Untangle a Broken Heart via Janus Kinase 1
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Protein homeostasis and quality control, as balanced by synthesis and degradation, is critical to cellular health and normal cardiac function. Similar to amyloid-related neurodegenerative diseases, the familial forms of amyloid cardiomyopathy are characterized by protein aggregate accumulation in cardiomyocytes. These protein aggregates trigger proteotoxicity in cardiomyocytes, leading to cardiac remodeling and dysfunction.1 Beyond these familial forms of cardiomyopathies, protein aggregation is also a common and perhaps functionally significant pathological feature in the diseased hearts induced by a variety of pathological stressors, including pressure overload and ischemia.2,3 Therefore, understanding the pathogenic mechanisms of cardiac proteotoxicity induced by protein aggregation in cardiomyocytes could lead to significant progress to develop potential therapeutic interventions, not only for the rare cases of amyloid cardiomyopathies but also for the common forms of heart failure in general.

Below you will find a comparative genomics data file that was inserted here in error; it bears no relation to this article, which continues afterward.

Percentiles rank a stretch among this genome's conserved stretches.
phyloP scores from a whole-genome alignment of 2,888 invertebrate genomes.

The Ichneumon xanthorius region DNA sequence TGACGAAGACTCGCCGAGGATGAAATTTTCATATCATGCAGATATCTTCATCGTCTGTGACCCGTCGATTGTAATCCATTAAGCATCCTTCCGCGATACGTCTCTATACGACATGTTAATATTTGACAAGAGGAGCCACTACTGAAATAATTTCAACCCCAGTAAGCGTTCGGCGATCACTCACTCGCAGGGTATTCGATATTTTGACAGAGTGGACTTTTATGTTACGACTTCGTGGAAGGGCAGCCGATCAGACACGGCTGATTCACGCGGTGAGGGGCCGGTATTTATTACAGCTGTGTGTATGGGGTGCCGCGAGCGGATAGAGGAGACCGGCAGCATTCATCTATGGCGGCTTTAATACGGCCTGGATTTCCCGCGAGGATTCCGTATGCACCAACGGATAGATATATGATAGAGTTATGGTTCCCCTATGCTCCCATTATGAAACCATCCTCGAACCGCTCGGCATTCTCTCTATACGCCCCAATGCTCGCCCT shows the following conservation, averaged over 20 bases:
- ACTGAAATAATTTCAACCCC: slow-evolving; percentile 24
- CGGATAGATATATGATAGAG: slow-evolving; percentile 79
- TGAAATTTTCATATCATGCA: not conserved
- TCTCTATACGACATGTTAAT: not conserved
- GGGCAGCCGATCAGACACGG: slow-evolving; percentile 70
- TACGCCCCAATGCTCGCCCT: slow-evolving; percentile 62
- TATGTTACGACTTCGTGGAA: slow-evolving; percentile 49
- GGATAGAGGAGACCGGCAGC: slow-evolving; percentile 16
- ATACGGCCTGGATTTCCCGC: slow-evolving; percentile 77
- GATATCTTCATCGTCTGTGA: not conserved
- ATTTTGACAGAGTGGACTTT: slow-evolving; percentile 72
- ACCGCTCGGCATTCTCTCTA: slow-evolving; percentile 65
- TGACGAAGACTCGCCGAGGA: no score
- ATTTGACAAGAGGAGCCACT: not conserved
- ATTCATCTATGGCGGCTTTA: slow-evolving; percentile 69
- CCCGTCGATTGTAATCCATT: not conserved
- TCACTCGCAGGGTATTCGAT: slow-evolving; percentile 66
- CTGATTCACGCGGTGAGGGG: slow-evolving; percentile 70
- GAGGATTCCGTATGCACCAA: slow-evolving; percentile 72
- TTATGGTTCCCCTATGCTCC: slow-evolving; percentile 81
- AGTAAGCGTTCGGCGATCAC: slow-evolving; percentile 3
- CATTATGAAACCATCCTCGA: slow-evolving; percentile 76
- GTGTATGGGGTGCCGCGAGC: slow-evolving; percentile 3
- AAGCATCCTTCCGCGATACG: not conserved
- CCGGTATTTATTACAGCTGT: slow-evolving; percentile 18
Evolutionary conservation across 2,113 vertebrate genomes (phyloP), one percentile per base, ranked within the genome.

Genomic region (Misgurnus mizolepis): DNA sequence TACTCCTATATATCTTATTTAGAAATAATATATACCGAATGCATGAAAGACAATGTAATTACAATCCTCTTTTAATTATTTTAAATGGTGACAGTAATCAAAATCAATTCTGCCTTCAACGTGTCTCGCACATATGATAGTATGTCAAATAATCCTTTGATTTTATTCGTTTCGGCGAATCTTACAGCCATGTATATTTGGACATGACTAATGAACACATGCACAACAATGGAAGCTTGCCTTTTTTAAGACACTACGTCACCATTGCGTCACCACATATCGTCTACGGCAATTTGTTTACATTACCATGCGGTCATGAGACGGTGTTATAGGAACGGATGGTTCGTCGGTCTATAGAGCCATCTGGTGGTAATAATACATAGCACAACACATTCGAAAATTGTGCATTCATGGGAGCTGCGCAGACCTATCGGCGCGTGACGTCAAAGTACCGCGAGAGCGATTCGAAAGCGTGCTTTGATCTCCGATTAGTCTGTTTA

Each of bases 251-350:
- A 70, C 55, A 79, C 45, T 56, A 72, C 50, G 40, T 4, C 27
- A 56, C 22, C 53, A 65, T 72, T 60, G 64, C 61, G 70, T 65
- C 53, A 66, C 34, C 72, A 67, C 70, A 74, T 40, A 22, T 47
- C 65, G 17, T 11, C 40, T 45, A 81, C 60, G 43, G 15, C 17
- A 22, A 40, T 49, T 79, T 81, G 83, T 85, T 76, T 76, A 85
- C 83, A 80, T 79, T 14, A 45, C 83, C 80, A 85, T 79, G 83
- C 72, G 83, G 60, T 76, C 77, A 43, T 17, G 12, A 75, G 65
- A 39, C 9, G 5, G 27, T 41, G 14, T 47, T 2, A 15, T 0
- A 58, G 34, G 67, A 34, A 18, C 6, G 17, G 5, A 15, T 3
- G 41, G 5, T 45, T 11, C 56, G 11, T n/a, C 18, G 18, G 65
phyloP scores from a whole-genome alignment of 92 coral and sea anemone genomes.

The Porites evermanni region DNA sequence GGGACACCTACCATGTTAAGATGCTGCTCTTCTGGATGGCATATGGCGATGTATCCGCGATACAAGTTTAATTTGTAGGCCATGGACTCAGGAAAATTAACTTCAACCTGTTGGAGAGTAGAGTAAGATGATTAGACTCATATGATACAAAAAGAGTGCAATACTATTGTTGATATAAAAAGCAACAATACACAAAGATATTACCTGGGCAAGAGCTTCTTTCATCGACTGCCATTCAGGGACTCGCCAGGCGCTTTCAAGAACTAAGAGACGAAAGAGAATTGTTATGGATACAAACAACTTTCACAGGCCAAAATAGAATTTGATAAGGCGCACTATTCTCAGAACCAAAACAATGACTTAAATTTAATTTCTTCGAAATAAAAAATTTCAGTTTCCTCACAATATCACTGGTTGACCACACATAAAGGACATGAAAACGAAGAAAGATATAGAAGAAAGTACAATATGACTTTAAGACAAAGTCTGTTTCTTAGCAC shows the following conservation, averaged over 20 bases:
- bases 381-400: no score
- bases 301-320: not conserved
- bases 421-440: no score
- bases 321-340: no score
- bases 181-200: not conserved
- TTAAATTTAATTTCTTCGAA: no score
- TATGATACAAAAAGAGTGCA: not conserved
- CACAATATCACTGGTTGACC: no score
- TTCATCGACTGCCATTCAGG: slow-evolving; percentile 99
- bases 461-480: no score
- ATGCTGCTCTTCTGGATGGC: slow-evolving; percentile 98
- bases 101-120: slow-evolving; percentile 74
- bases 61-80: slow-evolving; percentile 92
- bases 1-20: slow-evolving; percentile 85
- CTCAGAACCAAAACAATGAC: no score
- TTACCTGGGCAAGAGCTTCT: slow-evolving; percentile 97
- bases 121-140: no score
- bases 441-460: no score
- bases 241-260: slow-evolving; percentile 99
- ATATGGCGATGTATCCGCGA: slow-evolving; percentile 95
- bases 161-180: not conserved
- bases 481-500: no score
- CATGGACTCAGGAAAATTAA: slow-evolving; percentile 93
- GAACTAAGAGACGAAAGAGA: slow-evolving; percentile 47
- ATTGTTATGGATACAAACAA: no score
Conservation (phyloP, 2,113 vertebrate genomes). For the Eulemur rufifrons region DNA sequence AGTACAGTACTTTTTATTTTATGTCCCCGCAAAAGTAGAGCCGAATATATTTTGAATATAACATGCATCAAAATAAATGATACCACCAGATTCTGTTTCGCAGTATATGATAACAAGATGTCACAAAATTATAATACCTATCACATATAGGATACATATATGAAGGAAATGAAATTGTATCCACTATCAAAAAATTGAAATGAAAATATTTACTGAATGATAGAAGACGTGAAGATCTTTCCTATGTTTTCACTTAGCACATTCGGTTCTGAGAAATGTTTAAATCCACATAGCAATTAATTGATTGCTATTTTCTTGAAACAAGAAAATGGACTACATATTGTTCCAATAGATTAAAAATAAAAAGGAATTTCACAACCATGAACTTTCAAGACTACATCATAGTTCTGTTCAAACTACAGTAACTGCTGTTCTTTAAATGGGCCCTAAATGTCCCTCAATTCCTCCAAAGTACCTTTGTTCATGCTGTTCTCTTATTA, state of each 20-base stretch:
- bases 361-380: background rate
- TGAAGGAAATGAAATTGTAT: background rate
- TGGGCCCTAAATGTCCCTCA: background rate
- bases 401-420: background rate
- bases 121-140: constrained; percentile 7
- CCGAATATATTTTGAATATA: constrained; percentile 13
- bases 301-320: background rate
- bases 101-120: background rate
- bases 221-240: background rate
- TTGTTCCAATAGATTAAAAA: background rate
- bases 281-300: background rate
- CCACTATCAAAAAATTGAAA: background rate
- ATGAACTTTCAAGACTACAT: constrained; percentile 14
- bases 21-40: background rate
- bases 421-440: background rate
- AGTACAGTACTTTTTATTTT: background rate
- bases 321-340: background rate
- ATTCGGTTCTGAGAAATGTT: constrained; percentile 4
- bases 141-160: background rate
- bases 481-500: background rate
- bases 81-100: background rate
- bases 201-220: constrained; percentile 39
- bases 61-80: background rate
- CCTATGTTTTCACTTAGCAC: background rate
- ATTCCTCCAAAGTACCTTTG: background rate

Article, see p 604
In this issue, McLendon et al4 from Robbins’s laboratory performed an unbiased genome-wide screening to identify genes affecting protein aggregation in primary cardiomyocytes. Taking advantage of a previously established αB-Crystallin mutant protein (CryABR120G) which possesses a strong propensity to form desmin-related protein aggregates in cardiomyocytes,5,6 they developed a high-throughput screening platform to measure protein aggregation quantitatively based on fluorescent signal intensity from the exogenously expressed GFP (green fluorescent protein) CryAB …